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passages or phrases, which seem crabbed or obscure, require only the knowledge of some unfamiliar fact in science or in history, or it may be something not readily thought of, and yet within easy range of a keen enough observation, to light them up and reveal unsuspected strength or beauty.

Before leaving the subject of the rough and often tough exterior of Browning's work, it may be interesting to refer to the characteristic illustration of it he has lately given us in the prologue to “Ferishtah's Fancies,” his most recent work. He begins by asking the reader whether he has ever eaten ortolans in Italy," and then goes on to describe the preparation of them. The following lines will show the use he makes of the illustration :

“First comes plain bread, crisp, brown, a toasted square ;

Then, a strong sage-leaf ;
(So we find books with flowers dried here and there

Lest leaf engage leaf.)
First, food—then, piquancy-and last of all

Follows the thirdling ;
Through wholesome hard, sharp soft, your tooth must bite

Ere reach the birdling.
Now, were there only crust to crunch, you'd wince :

Unpalatable !
Sage-leaf is bitter-pungent-so's a quince ;

Eat each who's able !
But through all three bite boldly-lo, the gust!

Flavour-no fixture-
Flies permeating flesh and leaf and crust

In fine admixture.
So with your meal, my poem ; masticate

Sense, sight and song there !
Digest these, and I praise your peptics' state,

Nothing found wrong there."

This extract also furnishes an example of the strange rhymes in which the poet sometimes indulges, with what appears too little refinement of taste.

The themes of Browning's poetry are the very greatest that can engage the thought of man. He ranges over a vast variety of topic; but, wherever his thought may lead him, he never

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loses sight of that which is to him the centre of all, the human soul, with its infinite wants and capabilities. In the preface to Sordello” he says

“ The historical decoration was purposely of no more importance than a background requires ; and my stress lay on the incidents in the development of a soul : little else is worth study. 1, at least, always thought so.” To this principle he has kept true through all his work ; and hence it is that, whether the particular subject be love, or home, or country ; poetry, painting, or music; life, death, or immortality; it is dealt with in its relation to “the development of a soul.” Hence it is that hịs poetry is so thoroughly and profoundly spiritual, and so exceedingly valuable as a counteractive to the materialism of the age, which ever tends to merge the soul in the body, and swallow up the real in mere phenomena.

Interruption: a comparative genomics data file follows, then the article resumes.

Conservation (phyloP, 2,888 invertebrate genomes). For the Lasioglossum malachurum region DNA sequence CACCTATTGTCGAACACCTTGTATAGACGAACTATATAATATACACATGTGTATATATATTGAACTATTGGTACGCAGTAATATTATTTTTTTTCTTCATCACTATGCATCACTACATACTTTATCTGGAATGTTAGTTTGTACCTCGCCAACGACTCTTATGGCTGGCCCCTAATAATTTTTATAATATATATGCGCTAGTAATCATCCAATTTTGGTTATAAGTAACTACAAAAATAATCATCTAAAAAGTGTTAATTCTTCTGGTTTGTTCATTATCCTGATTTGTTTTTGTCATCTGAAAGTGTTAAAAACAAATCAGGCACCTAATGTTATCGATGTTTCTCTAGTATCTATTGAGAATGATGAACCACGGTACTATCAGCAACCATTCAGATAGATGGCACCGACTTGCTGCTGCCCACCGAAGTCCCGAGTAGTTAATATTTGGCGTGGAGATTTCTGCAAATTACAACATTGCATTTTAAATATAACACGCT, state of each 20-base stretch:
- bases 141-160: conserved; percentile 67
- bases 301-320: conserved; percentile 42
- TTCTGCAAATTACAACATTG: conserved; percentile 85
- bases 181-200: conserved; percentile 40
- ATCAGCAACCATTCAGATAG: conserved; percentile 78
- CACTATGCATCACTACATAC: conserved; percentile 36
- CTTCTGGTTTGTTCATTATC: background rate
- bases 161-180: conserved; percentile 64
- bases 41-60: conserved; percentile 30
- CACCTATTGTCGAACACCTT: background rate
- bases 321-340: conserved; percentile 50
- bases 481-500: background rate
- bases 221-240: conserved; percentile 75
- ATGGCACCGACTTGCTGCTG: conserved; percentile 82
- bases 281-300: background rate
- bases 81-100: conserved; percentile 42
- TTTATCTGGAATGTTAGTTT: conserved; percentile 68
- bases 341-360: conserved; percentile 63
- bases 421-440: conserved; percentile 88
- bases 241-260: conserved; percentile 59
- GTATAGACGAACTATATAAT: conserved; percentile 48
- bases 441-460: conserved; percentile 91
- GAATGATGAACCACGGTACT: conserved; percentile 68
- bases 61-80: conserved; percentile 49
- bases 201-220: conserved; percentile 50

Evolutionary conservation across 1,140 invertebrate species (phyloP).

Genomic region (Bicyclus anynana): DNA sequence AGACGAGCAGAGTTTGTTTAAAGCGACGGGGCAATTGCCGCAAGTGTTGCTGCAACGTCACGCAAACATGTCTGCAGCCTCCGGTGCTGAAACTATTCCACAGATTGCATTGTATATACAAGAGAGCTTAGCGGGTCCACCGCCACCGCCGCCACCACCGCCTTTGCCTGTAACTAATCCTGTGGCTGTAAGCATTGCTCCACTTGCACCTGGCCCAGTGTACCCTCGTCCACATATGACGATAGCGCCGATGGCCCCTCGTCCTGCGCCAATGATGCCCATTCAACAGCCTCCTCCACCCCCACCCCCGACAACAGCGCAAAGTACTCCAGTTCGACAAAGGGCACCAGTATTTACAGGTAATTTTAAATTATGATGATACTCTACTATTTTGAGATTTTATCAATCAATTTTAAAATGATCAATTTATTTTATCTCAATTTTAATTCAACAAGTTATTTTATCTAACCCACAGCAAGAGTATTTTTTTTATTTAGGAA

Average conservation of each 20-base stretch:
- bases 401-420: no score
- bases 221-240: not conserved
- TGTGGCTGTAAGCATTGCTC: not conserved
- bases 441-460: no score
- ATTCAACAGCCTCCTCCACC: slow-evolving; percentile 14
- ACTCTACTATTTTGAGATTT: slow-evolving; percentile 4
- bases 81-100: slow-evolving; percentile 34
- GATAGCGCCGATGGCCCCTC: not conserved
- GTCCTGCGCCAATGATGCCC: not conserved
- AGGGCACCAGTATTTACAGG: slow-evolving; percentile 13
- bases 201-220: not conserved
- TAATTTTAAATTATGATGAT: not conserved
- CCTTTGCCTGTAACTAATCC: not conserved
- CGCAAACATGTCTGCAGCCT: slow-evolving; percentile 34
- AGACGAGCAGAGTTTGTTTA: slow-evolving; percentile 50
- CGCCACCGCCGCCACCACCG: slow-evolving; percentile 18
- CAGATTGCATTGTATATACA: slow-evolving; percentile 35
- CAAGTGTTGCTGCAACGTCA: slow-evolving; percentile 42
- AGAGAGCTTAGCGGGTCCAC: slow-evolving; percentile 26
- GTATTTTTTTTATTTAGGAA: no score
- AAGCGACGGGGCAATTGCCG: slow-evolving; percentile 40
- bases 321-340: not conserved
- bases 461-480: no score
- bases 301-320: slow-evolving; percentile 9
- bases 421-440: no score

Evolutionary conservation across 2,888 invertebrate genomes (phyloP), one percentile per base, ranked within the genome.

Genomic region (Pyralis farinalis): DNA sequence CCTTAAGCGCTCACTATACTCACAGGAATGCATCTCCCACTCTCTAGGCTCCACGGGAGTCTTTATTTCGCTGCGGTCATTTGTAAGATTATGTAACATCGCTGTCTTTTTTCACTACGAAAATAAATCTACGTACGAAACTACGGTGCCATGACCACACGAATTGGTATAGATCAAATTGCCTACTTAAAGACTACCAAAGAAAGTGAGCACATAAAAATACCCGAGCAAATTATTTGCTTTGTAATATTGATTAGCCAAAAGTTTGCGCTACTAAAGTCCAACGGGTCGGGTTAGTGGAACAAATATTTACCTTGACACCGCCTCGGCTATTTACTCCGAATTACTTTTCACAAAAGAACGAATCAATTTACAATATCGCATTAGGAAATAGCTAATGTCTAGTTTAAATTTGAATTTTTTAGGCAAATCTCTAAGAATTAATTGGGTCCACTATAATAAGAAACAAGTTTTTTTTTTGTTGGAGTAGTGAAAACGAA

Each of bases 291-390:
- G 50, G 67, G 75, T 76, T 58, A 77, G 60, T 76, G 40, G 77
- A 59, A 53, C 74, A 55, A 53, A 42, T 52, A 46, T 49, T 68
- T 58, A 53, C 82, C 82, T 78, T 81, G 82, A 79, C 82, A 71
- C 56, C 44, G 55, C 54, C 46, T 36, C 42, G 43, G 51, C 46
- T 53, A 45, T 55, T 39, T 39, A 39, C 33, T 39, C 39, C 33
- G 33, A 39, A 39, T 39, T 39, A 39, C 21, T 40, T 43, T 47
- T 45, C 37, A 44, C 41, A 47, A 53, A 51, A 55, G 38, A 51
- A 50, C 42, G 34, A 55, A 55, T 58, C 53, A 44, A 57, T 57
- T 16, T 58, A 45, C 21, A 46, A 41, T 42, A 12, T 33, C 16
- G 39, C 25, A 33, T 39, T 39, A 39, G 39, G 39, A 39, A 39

As might be expected of one who deals so profoạndly with all that he touches, the great reality of the universe to him is God. Agnosticism has little mercy at his hands ; if a man knows anything at all, he knows God. And the God whom he knows is not a God apart, looking down from some infinite or indefinite height upon the world, but one in whom all live and move and have their being. Out of this springs, of course, the hope of imm lity, and also that bright and cheerful view of life so completely opposed to the dark pessimism to which much of the unbelieving speculation of the present day so painfully tends. The dark things of human life and destiny are by no means ignored ; rather are they dwelt on with a painful and sometimes frightful realism ; but even amid deepest darkness the light above is never quite extinguished, and some little “ Pippa passes " singing :

“The year's at the spring
And day's at the morn ;
Morning's at seven;
The hill-side's dew-pearled ;
The lark's on the wing ;
The snail's on the thorn :
God's in his heaven-
All's right with the world."

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There has been much discussion as to Browning's personal attitude to Christianity. The profoundly Christian tone of his writings is, of course, universally acknowledged ; but attempts are sometimes made to evade the force of those numerous passages in which he speaks of the Incarnation, and Death, and Resurrection of the Lord Jesus, in a way which seems to imply his hearty acceptance of the substance of what is known as evangelical truth. Much has been made in this connection of the way in which, in one of his prefaces, he characterises his work as “poetry always dramatic in principle, and so many utterances of so many imaginary persons, not mine;" and it has been asserted that it is as unwarrantable to consider him to be speaking his own sentiments in a poem like “ Christmas Eve," as in one like “Johannes Agricola,” or “ Bishop Blougram's Apology." The obvious answer is that this profound sympathy with the Christ of God and His salvation is not found in some solitary production, but appears and reappears, often when least expected, all through his works. In that remarkable little poem, entitled “House,” in which more strongly than anywhere else he claims personal privacy, while he declines to be regarded as having furnished his publishers with tickets to view his own soul's dwelling, he admits that whoso desires to penetrate deeper” may do so " by the spirit sense ;” and accordingly some of his admirers, who dissent from him most strongly on this point, are the most ready to acknowledge that his Christian faith is no stage suit, but the very garment of his soul. As illustration of this we may refer to the admirable essay by the late James Thomson, published in Part II. of the Browning Society's Papers, in which, after expressing his amazement that a great mind like Browning's could be Christian, he asserts the, to him, remarkable but quite undeniable fact in these words: “The devout and hopeful Christian faith, explicitly or implicity affirmed in such poems as Saul, Kharshish, Cleon, Caliban upon Setebos, A Death in the Desert, Instans Tyrannus, Rabbi Ben Ezra,